Montemayor's Diana

Page 312

Home  /  Facsimile  /  Page 312

Previous Page Next Page



TO thee (noble Distueus) Felicia, seruant and minister in the Temple of chaste Diana , fends all the health I may. The Gods haue determined to make a pe|riod of thy infinite troubles, and to augment thine honor and estate, and haue dey|ned to humble themselues without any merit of mine, to make a mediatrix for thee. It is therefore requisite, that with as much expedition as thou canst, thou be heere with thy deere spouse Dardauea , accompanied with they louing nurse Palua, and thy faire daughter Luztea. This yoong Shepherd the bearer hereof shall beare thee companie, and is one, who shall best please thee. Be not desirous to enquire more of him, then he will tel thee of his own accord. I wil be no longer, bicause I hope very shortly to see thee: And as for these wordes, I doubt not, but thou wilt credit, and also her, that could write vnto thee, and the rest, so right by their owne names. This being done, the three Shepherds went their waies, hauing taken their leaue of all the rest. Then that very night Felicia in presence of them all began to speake in this fort to Lord Felix, and his wife, Sylvanus, and his Shpherdesse. I know well Gen|tlemen, and my sonnes, that I withhold you more then is conuenient from going to your owne houses: but bicause it hath fallen out so to all the rest, as afterwards you shall see, and bicause you may know the Shepherd that I haue sent for, and see the successe of his coming hither, and of Parifiles, Stela, Crimine, and their Shepherds, I haue deferred it, since it shall not be any long time with the soueraigne wils aboue. All fower answered, that what, or howsoeuer she disposed of them, they tooke it for no small fauour. A little after that, Lord Felix, and Felismena, came to Felicia, saying. Bicause it is alreadie manifest vnto vs (most sage Ladie) that nothing is hid from thy wisedome and knowledge, we pray thee to resolue vs in this (which troubles vs not a little) bicause we do not know it. Delictus, and his companie these few daies past told vs as it were by peecemeale parts, the abrupt processe of their liues and loues from their infancie vnto the present estate they are now in; and though we know not who they are, it skils not much, and we care not greatly for it in respect of the earnest desire we haue to know the cause why Delicius did forsake (if it be so) fair Stelas loue, who loued her so much as he did, and at that time when he had receiued most fauour of her. Whereof (as it seemed) Stela was either ignorant, or else would not tell it. Bicause I know you will keepe the cause secret (said Felicia) that mooued Delicius to do it. I will tell it you. You must therefore know, that he left not of to loue her, but fained to do it (as he yet verie finely dissembles the same) vnderstan|ding how his deere friend Parthenius loued her (by shewing thereby the greatest part of friendship) he gaue place to his friends affection, and resolued to go without her himselfe. A strange example of friendship said they all, although, it seemes, it was no lesse due to Parthenius. But Ladie, we also suspecting this, as Stela doth no lesse, are desious to know, how he knew it, for by her discourse we could not gather it, con|sidering how he did so well dissemble it. I will tell you said Felicial. You must remember well (as Stela told you) that for the rigorous answer that Parthenius gaue to Cris|mine, when she manifested her loue vnto him, she determined not to goe where the Shepherds were, to prooue if absence could worke that in her, which it did in many: by reason whereof some daies passed on, in which they were not visited of them, bi|cause (without Crimine) Stela durst not aduenture, but for shamefastnes left of to goe to their woonted sports. In these so sorrowfull daies for Delicius, Parthenius, and Stela, and Crimine, in the which these fower did not see one another, as ma|nie times they were wont to do, there came some Nymphes to keepe the Shep|herds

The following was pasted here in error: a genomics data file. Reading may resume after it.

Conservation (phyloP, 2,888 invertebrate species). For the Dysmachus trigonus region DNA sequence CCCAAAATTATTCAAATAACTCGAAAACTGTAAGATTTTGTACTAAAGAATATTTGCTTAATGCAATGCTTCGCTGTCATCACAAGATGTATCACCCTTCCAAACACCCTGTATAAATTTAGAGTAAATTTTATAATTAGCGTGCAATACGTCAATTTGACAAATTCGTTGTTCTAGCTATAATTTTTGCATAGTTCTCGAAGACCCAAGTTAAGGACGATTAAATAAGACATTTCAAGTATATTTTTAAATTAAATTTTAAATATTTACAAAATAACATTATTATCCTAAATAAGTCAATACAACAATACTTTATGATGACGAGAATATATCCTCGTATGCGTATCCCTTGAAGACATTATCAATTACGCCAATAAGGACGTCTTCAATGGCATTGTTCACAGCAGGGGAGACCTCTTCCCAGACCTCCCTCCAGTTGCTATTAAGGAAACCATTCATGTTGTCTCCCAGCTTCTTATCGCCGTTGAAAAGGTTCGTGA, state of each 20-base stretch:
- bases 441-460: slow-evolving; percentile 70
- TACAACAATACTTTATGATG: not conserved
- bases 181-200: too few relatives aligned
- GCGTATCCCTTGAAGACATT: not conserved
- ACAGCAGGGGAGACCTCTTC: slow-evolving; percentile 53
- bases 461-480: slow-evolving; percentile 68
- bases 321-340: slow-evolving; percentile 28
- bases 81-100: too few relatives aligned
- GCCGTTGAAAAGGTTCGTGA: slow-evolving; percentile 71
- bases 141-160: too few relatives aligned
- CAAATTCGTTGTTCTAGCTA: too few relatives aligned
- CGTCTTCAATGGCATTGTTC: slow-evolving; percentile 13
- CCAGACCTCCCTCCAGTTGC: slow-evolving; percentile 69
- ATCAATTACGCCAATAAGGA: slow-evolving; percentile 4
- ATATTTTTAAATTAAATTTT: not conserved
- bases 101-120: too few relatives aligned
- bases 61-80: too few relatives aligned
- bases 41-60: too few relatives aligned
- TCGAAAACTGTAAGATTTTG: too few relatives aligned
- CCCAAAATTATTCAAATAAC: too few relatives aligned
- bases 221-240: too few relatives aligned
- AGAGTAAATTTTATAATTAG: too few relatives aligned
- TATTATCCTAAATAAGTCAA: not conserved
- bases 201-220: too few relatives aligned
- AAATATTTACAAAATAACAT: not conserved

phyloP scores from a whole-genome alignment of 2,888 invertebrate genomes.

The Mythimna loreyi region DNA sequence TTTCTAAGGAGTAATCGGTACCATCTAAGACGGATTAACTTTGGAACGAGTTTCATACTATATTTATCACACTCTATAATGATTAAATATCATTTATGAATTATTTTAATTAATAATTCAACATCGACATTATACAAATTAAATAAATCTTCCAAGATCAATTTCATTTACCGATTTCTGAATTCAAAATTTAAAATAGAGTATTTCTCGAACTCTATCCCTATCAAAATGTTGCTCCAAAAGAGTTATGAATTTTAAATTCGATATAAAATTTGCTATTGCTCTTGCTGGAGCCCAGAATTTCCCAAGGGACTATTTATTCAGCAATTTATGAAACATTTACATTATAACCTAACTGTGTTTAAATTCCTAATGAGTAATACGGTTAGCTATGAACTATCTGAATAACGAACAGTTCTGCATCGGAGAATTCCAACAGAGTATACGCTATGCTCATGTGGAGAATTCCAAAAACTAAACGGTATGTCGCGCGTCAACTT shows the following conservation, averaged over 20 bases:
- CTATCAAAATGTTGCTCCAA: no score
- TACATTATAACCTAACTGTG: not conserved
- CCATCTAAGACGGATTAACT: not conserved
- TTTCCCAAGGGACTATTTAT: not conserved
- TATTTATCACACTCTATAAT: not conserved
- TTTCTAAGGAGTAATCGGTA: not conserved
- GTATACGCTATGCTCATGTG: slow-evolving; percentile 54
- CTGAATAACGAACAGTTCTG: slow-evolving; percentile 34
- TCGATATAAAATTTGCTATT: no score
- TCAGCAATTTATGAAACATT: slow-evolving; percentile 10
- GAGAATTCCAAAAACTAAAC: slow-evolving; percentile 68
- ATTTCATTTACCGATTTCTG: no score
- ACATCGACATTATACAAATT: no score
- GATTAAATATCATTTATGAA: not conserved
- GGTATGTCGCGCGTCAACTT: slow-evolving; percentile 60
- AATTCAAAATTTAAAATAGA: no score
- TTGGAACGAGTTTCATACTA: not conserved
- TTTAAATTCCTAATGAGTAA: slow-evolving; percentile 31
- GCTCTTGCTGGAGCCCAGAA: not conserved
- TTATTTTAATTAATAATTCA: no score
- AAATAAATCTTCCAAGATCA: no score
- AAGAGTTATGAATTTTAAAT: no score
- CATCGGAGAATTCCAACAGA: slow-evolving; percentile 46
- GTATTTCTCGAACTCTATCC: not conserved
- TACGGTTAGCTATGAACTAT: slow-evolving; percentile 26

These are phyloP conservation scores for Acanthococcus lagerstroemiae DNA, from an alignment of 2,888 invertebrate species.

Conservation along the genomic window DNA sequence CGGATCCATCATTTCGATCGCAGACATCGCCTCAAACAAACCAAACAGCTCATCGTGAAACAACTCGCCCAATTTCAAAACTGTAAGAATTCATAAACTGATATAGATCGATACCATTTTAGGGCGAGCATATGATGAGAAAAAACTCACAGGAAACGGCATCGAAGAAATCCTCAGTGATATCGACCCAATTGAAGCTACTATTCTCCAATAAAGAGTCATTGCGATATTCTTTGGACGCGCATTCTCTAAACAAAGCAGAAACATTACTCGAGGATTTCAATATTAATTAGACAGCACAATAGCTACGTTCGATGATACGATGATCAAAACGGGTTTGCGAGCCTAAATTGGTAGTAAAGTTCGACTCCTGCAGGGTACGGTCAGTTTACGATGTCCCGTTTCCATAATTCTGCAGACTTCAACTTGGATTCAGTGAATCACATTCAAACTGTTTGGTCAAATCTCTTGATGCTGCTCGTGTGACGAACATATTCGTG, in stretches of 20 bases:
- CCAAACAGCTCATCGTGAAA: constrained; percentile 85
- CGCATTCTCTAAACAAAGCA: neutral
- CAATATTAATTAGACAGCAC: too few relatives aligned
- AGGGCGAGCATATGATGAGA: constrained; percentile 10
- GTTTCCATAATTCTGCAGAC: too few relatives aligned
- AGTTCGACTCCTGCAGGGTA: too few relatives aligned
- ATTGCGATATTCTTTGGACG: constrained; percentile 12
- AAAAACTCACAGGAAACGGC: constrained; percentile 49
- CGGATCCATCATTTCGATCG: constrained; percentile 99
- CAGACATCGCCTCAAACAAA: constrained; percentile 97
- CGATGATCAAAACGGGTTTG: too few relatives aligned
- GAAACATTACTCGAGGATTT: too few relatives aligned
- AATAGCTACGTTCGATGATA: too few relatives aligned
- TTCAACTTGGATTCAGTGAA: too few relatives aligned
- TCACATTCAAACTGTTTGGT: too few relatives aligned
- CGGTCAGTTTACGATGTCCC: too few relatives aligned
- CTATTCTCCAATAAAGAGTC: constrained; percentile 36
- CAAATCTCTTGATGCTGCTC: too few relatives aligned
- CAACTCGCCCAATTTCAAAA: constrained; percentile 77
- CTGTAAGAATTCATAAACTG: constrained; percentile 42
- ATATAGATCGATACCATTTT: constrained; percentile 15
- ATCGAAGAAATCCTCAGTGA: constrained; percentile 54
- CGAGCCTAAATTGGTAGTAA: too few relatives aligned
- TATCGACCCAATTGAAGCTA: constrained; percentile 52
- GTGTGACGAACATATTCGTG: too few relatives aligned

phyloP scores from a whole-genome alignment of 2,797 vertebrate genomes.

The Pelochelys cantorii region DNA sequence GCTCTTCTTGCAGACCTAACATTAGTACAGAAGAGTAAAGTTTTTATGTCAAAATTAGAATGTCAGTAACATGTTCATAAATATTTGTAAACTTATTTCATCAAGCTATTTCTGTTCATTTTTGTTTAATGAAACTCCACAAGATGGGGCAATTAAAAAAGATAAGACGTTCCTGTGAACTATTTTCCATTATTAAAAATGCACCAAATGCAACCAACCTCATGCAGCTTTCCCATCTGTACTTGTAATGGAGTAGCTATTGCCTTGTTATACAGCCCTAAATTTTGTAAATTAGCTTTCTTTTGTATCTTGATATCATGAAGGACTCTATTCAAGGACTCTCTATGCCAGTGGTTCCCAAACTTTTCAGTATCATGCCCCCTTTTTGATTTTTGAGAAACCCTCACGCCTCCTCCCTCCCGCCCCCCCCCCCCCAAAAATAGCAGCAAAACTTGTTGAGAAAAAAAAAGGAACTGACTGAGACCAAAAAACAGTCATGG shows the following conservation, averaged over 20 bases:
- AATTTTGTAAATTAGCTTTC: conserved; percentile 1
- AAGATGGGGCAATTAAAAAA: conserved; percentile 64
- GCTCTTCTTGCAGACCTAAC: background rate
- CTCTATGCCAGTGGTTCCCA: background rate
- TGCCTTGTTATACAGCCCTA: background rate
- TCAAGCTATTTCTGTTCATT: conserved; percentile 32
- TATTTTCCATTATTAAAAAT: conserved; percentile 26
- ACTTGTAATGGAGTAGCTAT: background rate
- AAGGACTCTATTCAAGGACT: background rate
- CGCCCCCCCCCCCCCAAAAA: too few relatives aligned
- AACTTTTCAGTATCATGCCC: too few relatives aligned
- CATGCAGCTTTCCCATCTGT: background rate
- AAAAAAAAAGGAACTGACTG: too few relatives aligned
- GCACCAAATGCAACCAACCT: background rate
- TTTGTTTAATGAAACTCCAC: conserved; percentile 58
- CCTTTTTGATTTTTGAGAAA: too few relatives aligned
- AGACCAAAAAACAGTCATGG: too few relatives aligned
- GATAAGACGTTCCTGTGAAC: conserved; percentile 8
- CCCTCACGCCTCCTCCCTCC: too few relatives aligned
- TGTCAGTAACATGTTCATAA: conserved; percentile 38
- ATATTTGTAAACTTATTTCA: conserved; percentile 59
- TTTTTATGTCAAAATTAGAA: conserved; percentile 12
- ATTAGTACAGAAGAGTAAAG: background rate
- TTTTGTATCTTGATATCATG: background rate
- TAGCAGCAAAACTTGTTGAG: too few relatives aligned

Previous Page Next Page